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Concept of evenly spaced numbers

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Concept of evenly spaced numbers [#permalink]

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New post 20 Jul 2009, 20:38
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Hello to everybody,

Yesterday I was solving data sufficiency questions. I didn't understand the book's explanation for one of the questions. The question says that we have a set of 5 evenly spaced numbers, and asks for their sum.

The second statement tells us that two of these numbers are negative. Then the book explains that we don't know whether these two numbers are consecutive ones. It says that if we knew that, we could answer the question. I didn't understand the last part. I didn't think it was enough to know that two consecutive numbers were negative in order to answer the question. Can somebody explain please?

Thanks in advance!

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Re: Concept of evenly spaced numbers [#permalink]

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New post 21 Jul 2009, 06:09
kg7 wrote:
Hello to everybody,

Yesterday I was solving data sufficiency questions. I didn't understand the book's explanation for one of the questions. The question says that we have a set of 5 evenly spaced numbers, and asks for their sum.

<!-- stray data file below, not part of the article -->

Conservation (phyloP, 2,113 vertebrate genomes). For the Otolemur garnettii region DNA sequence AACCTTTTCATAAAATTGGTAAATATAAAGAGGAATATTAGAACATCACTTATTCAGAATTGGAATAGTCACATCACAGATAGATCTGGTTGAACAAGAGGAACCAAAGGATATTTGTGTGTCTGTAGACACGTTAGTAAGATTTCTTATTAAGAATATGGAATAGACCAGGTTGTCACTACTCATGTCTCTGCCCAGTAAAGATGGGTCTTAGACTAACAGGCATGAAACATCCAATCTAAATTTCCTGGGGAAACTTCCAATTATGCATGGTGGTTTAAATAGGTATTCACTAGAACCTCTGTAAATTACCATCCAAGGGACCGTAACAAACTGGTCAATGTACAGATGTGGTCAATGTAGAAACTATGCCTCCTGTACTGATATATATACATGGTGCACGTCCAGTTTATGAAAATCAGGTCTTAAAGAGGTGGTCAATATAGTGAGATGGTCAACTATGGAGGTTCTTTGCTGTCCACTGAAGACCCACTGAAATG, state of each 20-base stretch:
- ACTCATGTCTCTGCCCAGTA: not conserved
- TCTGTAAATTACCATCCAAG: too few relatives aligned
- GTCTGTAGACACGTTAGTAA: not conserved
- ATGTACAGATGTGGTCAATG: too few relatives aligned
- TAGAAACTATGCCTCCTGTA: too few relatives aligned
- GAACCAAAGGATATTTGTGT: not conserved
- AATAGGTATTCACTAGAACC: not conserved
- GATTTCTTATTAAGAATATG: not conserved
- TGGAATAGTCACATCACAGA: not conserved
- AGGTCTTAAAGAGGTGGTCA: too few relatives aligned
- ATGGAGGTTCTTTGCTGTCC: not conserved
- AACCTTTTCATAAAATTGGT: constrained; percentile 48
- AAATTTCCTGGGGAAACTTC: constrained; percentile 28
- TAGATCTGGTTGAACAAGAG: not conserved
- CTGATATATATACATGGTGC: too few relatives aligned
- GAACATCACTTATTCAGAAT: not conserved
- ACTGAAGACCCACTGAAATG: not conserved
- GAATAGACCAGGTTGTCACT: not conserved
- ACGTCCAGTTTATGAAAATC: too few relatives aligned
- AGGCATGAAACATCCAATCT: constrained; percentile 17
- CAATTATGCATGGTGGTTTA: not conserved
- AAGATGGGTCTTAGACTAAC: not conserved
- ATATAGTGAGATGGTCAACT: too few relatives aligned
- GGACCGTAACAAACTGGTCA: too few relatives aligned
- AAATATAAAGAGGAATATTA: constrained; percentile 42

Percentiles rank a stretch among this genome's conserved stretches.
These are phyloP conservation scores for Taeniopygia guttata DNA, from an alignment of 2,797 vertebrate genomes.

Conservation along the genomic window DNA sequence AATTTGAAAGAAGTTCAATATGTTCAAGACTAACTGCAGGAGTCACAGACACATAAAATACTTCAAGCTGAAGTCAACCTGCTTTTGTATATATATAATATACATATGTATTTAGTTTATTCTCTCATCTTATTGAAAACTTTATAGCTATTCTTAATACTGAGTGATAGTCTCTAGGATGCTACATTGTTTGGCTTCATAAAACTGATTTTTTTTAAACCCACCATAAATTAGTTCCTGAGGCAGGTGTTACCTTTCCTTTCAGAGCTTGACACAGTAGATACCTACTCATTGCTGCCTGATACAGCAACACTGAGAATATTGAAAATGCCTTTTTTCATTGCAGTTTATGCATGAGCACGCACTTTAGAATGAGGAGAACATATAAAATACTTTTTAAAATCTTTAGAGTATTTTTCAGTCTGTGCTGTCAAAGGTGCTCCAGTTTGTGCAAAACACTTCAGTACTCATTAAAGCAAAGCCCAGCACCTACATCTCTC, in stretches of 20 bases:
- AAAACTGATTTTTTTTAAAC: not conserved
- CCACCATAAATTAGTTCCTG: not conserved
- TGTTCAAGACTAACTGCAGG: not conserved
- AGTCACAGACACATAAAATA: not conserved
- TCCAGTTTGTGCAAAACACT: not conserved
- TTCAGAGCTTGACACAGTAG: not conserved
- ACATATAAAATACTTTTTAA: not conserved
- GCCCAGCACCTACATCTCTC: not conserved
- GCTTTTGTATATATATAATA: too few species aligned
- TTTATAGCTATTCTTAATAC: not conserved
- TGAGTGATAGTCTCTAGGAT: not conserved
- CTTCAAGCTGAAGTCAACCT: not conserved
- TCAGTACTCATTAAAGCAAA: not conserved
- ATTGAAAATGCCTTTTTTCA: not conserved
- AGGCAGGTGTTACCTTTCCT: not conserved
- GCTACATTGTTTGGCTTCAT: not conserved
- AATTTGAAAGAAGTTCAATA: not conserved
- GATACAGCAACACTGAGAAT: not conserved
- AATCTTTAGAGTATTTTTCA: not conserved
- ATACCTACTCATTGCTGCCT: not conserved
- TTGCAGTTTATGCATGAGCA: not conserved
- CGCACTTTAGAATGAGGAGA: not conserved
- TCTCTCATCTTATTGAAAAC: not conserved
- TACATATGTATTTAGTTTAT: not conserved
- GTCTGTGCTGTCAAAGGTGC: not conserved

The second statement tells us that two of these numbers are negative. Then the book explains that we don't know whether these two numbers are consecutive ones. It says that if we knew that, we could answer the question. I didn't understand the last part. I didn't think it was enough to know that two consecutive numbers were negative in order to answer the question. Can somebody explain please?

Thanks in advance!


-2,-1,0,1,2 is the ONLY case where you have 2 negative numbers being consecutive - so knowing there are only TWO negative numbers AND consecutive can solve the problem. IF they left the consecutive part out we could have: -10,-5,0,5,10 OR -5,-2,1,4,7 in which there are still two negatives BUT as you can see their sums are not consistent because they are not consecutive. So that's why consecutive is needed to get to the -2,-1,0,1,2 format.
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Re: Concept of evenly spaced numbers   [#permalink] 21 Jul 2009, 06:09
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